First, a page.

Steady under foot

When we talk about fine motor skills and coordination, it is often only hand-eye coordination that we consider. However, foot-eye coordination is just as important, says Kathy Brodie.

Strawberries and cream

Children really enjoyed having strawberries as their universal school free fruit this week and their enjoyment of this wonderful summer fruit led to conversations around what other strawberry related foods they had tried.

Find quality time

It is important for parents to find the time to interact directly with their child whenever they can. That means ensuring too many other things do not get in the way, says Annette Rawstrone.

Catch the moment

A trip or outing is full of new sights, events and experiences and by photographing them children can make sense of their memories. This also gives the practitioner a unique insight into their thinking.

At full tilt

Challenging play is all about opportunities for extending physical limits and experiencing excitement – along with a little fear and uncertainty. From this children ultimately gain self-esteem and resiliance.

Get to know Percy

This month Nick Butterworth is in the spotlight. Use his books to support children to make connections with others, learning to share their thoughts and ideas about family and trips out of the setting.

A book about me

Claire Hewson provides a guide to using Apple’s My story app to enable children to create a book all about themselves. Help them to gain the skills to insert their own drawings, photos and text.

Sticky situation!

Take time to make a tactile exploration of number. Claire Hewson suggests using petroleum jelly, flour and glitter to make slimy tracings and repeating patterns which children can identify and compare.

Down to detail

Using magnification to observe tiny objects or discover the patterns in larger ones is a fascinating occupation. Use this as a springboard to create miniature artworks which reflect the natural world.

Up in the clouds

What could be more educational than sitting outdoors on a sunny day and looking up at the clouds? Karen Hart suggests creative activities that encourage children to engage imaginatively with the world.

Connect with nature

Being outdoors can be a great adventure, especially at this time of year when there are so many mini-beasts, animals and birds to discover. Kathy Brodie takes her pick of the best resources that can support children’s learning.

Take your cue to get conversations rolling

In this Practical Pre-School Book extract Jenny Barber outlines how carefully considered interactions can be used to support children at different developmental stages, encouraging their confidence and ideas.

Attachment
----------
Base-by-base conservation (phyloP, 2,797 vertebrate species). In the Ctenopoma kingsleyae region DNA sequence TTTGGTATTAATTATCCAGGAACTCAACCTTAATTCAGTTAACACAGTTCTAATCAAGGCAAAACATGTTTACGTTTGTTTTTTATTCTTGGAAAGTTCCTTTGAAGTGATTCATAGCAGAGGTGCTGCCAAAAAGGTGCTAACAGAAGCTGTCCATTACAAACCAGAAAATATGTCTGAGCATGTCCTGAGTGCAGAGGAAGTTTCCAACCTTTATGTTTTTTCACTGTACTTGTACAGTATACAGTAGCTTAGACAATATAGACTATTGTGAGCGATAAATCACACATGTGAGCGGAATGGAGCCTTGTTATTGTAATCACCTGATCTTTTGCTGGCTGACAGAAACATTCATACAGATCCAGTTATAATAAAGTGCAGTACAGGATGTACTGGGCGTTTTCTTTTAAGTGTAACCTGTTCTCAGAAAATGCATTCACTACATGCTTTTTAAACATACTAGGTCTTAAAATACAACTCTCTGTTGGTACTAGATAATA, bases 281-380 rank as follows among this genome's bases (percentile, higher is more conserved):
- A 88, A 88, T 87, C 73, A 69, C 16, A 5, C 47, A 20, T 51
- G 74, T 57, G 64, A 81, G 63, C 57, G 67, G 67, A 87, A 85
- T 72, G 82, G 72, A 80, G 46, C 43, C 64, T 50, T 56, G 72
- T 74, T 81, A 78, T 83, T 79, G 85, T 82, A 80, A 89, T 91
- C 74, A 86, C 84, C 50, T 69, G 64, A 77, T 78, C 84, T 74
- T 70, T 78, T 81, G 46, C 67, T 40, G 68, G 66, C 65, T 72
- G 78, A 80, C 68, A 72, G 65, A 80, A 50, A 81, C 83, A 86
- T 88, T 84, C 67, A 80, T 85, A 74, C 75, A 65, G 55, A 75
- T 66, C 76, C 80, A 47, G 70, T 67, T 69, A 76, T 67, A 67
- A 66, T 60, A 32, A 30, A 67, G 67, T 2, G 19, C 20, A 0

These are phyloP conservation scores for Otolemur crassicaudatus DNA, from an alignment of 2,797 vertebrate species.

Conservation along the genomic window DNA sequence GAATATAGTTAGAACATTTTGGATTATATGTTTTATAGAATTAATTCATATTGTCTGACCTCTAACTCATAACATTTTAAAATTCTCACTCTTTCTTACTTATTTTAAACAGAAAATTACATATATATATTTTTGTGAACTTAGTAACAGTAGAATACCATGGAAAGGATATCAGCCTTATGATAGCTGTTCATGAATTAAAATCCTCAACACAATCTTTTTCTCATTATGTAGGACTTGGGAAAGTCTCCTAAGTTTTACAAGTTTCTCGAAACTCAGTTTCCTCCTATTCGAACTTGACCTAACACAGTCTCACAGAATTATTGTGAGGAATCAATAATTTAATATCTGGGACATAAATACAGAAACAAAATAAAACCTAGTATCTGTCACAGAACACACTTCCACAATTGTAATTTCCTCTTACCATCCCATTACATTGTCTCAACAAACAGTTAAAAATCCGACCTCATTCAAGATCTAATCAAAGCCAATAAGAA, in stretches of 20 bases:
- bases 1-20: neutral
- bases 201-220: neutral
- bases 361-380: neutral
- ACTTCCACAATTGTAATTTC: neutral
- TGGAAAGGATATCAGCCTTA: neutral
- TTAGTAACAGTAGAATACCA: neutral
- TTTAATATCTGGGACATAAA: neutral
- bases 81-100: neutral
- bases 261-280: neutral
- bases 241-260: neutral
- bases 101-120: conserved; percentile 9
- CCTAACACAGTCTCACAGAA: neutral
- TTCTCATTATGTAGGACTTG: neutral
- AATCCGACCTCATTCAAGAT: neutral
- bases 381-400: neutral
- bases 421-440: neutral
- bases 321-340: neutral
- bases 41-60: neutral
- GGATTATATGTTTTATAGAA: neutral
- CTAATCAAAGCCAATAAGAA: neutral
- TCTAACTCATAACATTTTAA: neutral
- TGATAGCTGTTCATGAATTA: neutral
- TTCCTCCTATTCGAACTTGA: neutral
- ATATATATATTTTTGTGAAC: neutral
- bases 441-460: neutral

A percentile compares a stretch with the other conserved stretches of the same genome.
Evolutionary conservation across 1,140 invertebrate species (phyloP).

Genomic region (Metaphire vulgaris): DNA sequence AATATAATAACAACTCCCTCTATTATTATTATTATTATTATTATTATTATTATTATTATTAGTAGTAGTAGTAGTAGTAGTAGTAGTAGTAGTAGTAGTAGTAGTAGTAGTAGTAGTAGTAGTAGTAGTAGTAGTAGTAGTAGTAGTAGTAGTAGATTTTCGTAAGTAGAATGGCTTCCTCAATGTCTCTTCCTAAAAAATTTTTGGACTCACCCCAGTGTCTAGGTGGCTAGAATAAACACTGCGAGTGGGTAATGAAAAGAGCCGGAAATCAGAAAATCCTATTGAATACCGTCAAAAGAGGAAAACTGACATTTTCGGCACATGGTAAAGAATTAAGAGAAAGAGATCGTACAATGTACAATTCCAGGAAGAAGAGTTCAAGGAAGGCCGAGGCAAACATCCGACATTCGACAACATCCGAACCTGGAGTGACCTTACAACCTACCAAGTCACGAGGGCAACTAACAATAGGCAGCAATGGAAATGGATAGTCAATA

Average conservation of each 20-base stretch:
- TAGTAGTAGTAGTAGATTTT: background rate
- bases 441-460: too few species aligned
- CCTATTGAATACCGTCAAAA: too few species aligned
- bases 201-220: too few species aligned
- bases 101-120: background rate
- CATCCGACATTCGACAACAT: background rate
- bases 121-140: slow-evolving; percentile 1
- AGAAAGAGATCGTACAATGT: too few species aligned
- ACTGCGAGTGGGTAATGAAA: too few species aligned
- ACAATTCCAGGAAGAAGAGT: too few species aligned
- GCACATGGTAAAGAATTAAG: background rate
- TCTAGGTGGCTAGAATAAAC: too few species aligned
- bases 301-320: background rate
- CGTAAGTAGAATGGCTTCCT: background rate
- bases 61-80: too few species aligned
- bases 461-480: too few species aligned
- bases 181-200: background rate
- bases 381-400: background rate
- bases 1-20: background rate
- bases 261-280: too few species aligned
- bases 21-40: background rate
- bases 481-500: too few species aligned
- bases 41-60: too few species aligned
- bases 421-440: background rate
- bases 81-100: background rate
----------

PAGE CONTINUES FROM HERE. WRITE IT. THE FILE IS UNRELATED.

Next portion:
Being the best you can be

Jenny Barber provides practical guidance on how the process of appraisals and supervisions work together to ensure that staff are supported to develop their confidence and achieve the best for all children.

Make a smart decision

Looking for an app that keeps your parents in the loop while being simple to use, inexpensive and with lots of exciting features? Sal McKeown discovers how Piota has exceeded this remit for one nursery school.

Quietly getting on with it

It is important to develop a support plan for a child with hearing loss, so that all staff understand how practice and resources can be adapted to ensure he makes progress with learning, language and social interactions.

Red, white and blue...

Ailsa Chapman reflects on a month that saw her class celebrating the Royal Wedding in a way that encompassed many learning areas. Her next challenge is to complete 52 end-of-term reports.

Friends and partners

The mark of a high quality pre-school is having practitioners who are friendly and professional, and who will want to get to know parents in order to better support their children, says Annette Rawstrone.

Snap happy

Photos are a great resource for one-to-one time and group discussion. Make them a focus for discussing holiday destinations, memories and expectations, drawing on their own experiences.

Ground patrol

Taking risks is how young children develop strength, balance, co-ordination and body awareness. In part two of this series Jenni Clarke investigates how loose parts placed outdoors can build and challenge skills. For three-years and older.

Caring for baby

Kate Williams outlines ideas for role-play with a baby doll, to encourage boys and girls to develop empathy and begin to understand the needs of a real baby. Observe how they engage with caring.

Virtually real

Claire Hewson suggests ways in which her chosen apps can deliver literacy learning when used alongside real learning experiences. It’s all about careful planning to ensure each child benefits.

Messy measuring

To understand the concepts of weight and measure children need to explore, experiment and get their hands dirty. This becomes all the more relevant when placed in the context of a picture book narrative.

All creatures

A series on classic picture books would not be complete without Eric Carle. His simple stories and distinctive illustrations exude warmth and provide an invitation to children to explore the natural world.

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